# Linear Regression Curve in R

I am trying to implement the linear Regression curve mentioned at this link in R and need help.

I found the following ThinkScript code that implements what I am looking for. Any help in converting it to R?

``````script inertiaTS {
input y = close;
input n = 20;
rec x = x[1] + 1;
def a = (n * Sum(x * y, n) - Sum(x, n) * Sum(y, n) ) / ( n * Sum(Sqr(x), n) - Sqr(Sum(x, n)));
def b = (Sum(Sqr(x), n) * Sum(y, n) - Sum(x, n) * Sum(x * y, n) ) / ( n * Sum(Sqr(x), n) - Sqr(Sum(x, n)));
plot InertiaTS = a * x + b;
}
``````

Here is what I have so far..

``````Sqr <- function(x) {
return (x^2)
}

inertiaTS <- function(y, n) {
x <- x + 1;
a <- (n * rollapply( x*y, n, sum) - rollapply( x, n, sum ) * rollapply( y, n, sum )) / ( n * rollapply( Sqr(x), n, sum ) - Sqr(rollapply( x, n, sum )))
b <- (rollapply( Sqr(x), n, sum) * rollapply( y, n, sum ) - rollapply( x, n, sum ) * rollapply( x*y, n, sum ) ) / ( n * rollapply( Sqr(x), n, sum ) - Sqr

(rollapply( x, n, sum )))
return (a * x + b)
}
``````

When I make a call to the function with

lrc <- inertiaTS(Cl(stockData\$AAPL), 20)

I get the following error. Any help with this?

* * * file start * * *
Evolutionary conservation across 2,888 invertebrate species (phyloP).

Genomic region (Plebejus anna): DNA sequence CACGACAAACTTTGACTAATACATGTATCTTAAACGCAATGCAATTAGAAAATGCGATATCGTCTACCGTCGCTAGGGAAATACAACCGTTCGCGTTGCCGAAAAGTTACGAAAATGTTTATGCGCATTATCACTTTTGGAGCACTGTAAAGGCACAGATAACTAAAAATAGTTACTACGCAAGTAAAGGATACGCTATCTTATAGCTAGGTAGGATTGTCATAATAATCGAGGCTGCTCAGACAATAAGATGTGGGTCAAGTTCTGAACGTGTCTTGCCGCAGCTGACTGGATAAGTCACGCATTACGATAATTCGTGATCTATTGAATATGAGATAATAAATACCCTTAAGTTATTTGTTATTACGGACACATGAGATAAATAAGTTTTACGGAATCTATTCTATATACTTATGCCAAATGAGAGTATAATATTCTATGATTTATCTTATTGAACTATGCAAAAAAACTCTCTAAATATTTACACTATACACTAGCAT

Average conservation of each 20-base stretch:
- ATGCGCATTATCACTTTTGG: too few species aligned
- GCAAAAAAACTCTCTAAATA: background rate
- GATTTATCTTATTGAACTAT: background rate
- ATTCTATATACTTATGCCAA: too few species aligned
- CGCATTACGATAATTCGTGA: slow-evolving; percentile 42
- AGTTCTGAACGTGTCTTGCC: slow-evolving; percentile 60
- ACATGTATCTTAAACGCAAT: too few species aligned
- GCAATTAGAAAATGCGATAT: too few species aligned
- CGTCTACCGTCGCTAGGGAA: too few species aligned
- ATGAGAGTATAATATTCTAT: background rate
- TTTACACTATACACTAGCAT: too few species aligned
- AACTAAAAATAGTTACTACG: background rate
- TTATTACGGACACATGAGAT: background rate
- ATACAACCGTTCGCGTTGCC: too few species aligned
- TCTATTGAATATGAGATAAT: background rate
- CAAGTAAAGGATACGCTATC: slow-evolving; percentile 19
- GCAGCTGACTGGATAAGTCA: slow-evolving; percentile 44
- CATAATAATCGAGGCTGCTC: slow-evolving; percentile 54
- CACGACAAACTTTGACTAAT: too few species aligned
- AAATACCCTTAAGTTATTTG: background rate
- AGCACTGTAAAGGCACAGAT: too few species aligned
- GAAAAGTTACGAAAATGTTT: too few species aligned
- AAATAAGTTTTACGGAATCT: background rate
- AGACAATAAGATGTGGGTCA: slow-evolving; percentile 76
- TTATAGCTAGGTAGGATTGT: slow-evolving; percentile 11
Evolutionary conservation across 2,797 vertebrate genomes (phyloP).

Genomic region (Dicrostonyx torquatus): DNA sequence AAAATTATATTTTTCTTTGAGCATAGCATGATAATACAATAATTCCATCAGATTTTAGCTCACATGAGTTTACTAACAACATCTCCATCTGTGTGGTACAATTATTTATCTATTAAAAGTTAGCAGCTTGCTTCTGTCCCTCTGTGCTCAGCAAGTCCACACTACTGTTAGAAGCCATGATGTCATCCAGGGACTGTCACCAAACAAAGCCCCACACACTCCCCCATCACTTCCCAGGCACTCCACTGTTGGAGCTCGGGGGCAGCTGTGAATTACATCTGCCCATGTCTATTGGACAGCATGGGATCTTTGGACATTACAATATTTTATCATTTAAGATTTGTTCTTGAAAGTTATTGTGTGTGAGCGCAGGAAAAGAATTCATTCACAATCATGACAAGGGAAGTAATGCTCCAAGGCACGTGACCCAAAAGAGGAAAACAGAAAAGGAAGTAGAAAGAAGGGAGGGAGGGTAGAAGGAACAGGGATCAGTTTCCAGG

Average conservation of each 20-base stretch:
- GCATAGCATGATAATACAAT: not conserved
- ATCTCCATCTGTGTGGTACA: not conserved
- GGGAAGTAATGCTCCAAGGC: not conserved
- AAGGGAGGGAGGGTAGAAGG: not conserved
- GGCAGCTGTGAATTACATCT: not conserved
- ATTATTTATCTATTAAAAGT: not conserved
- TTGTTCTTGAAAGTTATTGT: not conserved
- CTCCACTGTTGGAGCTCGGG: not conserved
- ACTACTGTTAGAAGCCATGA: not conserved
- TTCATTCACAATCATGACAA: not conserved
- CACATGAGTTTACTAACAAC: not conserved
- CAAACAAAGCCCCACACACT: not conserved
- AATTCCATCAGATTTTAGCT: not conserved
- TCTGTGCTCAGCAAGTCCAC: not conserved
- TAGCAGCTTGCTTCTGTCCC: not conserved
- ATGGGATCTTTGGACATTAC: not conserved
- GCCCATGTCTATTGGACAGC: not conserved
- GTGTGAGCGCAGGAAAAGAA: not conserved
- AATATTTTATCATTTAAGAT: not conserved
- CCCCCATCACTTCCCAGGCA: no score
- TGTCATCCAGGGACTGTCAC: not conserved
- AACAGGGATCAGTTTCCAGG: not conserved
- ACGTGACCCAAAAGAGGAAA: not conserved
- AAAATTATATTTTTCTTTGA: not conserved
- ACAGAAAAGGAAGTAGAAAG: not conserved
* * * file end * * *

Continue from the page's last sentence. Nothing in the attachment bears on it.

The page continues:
Error in seq.default(start.at, NROW(data), by = by) : wrong sign in 'by' argument

Thanks.

-
What is x and where is it defined? x appears to be used in inertiaTS before Sqr is called. Is the equation for b cutoff? Consider providing a reproducible example with a small data set. Is rollapply from the zoo package? – Mark Miller Jun 15 '13 at 7:22
Here is what I am trying to do. See the link Below for explanation. Linear Regression Moving Average Given a Price Data series and the length, I would like to calculate the Linear Regression Lines and connect all the mid points of the lines so that it forms a moving average. This Linear Regression Moving Average reduces tha lag. – Cyber Student Aug 31 '13 at 0:00
You did not answer any of my questions or respond to any of my suggestions. Looking at the post again, I suspect `(rollapply( x, n, sum )))` is supposed to be a continuation of `b`. – Mark Miller Aug 31 '13 at 0:14